Filipino cuisine is as unique and diverse as its 7,107 Islands. My blog will focus on recipes that I’ve learned and observed from my Lola (Grandma), my Nanay (Mother) and the people that I meet during my travels. I will focus on the cuisine of the islands in the middle part of the country. The western part of the visayan islands, home of the Ilonggo.

My birthplace Roxas City, is dubbed the seafood capital of the Philippines. I live about 10 minutes away from the beach and on some afternoons we would watch the local fishermen bring home their catch from their “pukot” (a style of netting fish) and we would have a bed of hot coals waiting for the fresh fish. The cuisine in my hometown is all about simplicity and freshness. Sometimes sea salt is all we add to fresh fish to enhance the flavor of the seafood and not cover it with sauce.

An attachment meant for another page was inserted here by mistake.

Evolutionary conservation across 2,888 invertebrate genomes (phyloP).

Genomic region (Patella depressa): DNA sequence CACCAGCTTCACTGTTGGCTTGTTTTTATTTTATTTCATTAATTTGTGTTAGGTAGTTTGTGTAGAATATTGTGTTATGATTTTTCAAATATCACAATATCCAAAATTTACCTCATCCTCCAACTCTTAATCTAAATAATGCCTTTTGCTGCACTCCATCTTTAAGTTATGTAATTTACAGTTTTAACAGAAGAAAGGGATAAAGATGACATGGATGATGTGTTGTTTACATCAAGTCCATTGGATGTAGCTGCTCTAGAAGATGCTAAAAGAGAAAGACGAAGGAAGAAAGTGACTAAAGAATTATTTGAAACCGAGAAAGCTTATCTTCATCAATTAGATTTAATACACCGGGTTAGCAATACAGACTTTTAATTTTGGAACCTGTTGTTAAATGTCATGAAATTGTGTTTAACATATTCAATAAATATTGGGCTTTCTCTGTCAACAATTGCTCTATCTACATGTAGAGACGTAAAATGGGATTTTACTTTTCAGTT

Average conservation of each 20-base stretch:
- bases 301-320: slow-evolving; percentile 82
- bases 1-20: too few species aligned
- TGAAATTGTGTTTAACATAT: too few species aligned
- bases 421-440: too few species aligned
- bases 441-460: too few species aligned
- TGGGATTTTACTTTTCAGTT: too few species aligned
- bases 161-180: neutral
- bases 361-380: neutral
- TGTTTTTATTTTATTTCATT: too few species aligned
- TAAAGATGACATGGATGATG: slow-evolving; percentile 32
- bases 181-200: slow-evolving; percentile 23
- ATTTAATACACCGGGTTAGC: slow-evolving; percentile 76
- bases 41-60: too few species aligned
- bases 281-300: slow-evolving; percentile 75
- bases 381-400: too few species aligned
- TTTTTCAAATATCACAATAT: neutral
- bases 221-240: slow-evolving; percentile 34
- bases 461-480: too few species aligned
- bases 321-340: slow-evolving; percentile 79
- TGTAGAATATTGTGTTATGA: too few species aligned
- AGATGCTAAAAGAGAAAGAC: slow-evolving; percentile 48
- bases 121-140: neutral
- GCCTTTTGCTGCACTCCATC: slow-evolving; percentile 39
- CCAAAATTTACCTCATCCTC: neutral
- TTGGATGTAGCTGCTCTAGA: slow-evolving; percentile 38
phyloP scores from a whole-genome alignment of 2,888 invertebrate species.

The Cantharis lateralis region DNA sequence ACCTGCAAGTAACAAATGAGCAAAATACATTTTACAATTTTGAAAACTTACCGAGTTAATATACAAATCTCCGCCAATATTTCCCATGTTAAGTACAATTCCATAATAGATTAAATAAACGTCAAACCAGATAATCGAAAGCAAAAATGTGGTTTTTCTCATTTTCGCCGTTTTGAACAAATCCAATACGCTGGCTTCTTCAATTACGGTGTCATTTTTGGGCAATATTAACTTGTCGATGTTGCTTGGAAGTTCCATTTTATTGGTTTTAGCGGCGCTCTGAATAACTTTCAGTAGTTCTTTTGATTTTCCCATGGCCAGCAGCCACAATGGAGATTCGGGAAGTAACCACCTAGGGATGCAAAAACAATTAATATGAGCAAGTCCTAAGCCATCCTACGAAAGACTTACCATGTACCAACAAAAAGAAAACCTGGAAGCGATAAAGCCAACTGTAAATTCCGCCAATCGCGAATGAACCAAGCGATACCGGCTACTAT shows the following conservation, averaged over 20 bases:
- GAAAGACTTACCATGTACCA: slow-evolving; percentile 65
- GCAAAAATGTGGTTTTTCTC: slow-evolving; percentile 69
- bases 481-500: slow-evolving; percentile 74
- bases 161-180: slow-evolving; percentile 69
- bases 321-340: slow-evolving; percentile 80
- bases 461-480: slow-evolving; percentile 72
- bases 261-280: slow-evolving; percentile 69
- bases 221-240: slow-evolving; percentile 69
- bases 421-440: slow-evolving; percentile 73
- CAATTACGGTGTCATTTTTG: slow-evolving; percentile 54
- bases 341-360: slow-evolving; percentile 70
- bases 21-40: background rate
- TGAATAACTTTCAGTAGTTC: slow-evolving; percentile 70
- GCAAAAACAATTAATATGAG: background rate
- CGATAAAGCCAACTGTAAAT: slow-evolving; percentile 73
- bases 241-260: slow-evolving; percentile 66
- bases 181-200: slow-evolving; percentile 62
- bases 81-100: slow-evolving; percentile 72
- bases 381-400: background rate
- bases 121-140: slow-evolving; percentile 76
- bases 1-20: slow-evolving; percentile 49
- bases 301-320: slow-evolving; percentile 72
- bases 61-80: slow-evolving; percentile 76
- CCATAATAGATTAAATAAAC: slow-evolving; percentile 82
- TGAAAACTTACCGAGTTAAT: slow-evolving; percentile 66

It is also my goal to help bring awareness of Filipino cuisine to the world. We are a country not only diverse geographically but we are a melting pot of cultures. Spanish, Chinese and Malay cultures have made their mark on our soil and on our cuisine. In a local “handaan” or banquet, you would see food on the table like Spanish Paella, Chinese spring rolls or Chicken curry along with the rest of the local delicacies.

It’s time for Filipino food to come front and center, but in order to do that we have to elevate it into an art form. So it can belong not only in our beloved carinderia but also in fine restaurants anywhere in the world.